But the reason “antiwokes” and/or right-wingers are skeptical is because we believe we see hypocrisy too. We see people, not just individuals, or podcasts, but media networks hide their biases and misinformation beneath a veneer of objectivity and authority. And very few people who are concerned that Joe Rogan is spreading misinformation are also concerned about misinformation. So to us, it doesn’t seem as though this is about misinformation or harm. It seems as though people are selectively choosing which misinformation to boycott based on how it helps their political agenda. What if some of that misinformation causes harm?
Unfortunately, this argument is a pandora’s box. Partly because most partisans suffer from confirmation bias, and tend to focus on the things that help their political team, and avoid or downplay the things that could help the other side. This is another human problem that we see on both sides of the aisle. It also opens a whole series of arguments regarding media bias, misinformation, etc today, but I will in the future. But like I said in the beginning, it’s the easiest thing in the world to “see” the hypocrisy in our political opponents:)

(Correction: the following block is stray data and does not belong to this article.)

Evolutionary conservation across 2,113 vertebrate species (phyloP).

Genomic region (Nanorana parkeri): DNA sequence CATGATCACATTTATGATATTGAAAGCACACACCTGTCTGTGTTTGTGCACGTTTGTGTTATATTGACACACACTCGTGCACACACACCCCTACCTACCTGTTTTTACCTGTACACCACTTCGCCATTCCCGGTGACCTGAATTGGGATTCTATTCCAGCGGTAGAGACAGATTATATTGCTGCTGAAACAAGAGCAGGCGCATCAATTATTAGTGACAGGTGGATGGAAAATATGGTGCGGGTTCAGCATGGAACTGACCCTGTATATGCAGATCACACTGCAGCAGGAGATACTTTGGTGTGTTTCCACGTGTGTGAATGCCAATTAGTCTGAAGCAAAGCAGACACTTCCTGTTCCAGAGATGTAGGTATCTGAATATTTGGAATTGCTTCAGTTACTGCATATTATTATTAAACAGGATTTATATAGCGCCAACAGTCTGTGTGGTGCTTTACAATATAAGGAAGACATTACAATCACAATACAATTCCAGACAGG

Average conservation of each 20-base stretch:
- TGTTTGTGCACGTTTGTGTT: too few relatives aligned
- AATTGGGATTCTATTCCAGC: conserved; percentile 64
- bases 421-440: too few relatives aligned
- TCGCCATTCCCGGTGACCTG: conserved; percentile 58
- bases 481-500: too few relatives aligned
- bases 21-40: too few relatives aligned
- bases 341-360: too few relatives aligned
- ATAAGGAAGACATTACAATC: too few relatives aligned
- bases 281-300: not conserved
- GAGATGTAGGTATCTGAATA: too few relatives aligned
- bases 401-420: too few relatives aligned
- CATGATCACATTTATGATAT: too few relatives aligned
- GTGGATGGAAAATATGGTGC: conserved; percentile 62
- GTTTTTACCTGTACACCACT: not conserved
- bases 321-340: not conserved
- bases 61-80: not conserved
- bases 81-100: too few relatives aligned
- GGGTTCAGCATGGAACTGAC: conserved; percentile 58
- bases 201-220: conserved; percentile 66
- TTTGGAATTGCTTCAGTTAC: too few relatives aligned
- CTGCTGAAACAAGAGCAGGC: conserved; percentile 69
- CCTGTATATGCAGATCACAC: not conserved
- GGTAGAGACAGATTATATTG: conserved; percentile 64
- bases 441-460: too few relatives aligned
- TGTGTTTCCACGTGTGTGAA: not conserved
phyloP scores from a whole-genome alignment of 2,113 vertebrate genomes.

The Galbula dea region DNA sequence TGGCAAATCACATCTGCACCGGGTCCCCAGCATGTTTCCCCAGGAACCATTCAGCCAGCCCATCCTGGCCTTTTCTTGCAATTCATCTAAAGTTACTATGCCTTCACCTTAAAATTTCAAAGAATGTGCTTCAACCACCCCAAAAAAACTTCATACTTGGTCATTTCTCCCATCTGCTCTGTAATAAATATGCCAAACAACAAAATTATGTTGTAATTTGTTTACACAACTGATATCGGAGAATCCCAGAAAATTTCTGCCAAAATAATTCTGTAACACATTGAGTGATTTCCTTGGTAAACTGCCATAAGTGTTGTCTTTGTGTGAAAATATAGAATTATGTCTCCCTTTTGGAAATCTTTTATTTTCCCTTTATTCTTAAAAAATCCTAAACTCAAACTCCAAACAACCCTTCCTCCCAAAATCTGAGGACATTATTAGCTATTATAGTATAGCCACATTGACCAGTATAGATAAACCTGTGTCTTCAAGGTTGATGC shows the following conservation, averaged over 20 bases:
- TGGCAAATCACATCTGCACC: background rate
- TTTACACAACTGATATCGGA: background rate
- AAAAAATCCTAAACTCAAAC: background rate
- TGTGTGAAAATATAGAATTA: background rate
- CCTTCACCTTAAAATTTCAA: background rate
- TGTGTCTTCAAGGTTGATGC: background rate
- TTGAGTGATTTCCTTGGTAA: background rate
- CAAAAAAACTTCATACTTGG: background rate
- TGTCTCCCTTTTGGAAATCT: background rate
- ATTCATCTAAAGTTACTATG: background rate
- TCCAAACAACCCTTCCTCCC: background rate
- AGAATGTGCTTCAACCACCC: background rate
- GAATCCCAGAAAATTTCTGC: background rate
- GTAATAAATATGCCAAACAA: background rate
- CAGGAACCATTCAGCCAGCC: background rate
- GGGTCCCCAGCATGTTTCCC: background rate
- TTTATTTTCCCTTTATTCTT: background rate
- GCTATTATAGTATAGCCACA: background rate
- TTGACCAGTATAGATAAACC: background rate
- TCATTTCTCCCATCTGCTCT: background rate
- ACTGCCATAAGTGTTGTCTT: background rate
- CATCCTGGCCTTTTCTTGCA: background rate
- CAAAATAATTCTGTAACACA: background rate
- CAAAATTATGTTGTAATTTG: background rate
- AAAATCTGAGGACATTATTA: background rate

If you want to boycott Spotify or think my fears are overhyped, that’s fine. You have every right to. But when we use them as tools to win partisan victories, there will be retaliatory consequences. This back and forth naturally leads to escalation and further polarization. Without de-escalation, I worry for our future as a nation. So I ask you, where will you draw the line?
Regardless of your answer, I hope this helped to shine a light on this debate and clarify the issues. As the truckers in Canada say:
Though I do not cite the authors of the tweets used in this piece, I do notify them. I do this to balance letting people know I’m critiquing them while trying to avoid making things personal, if possible.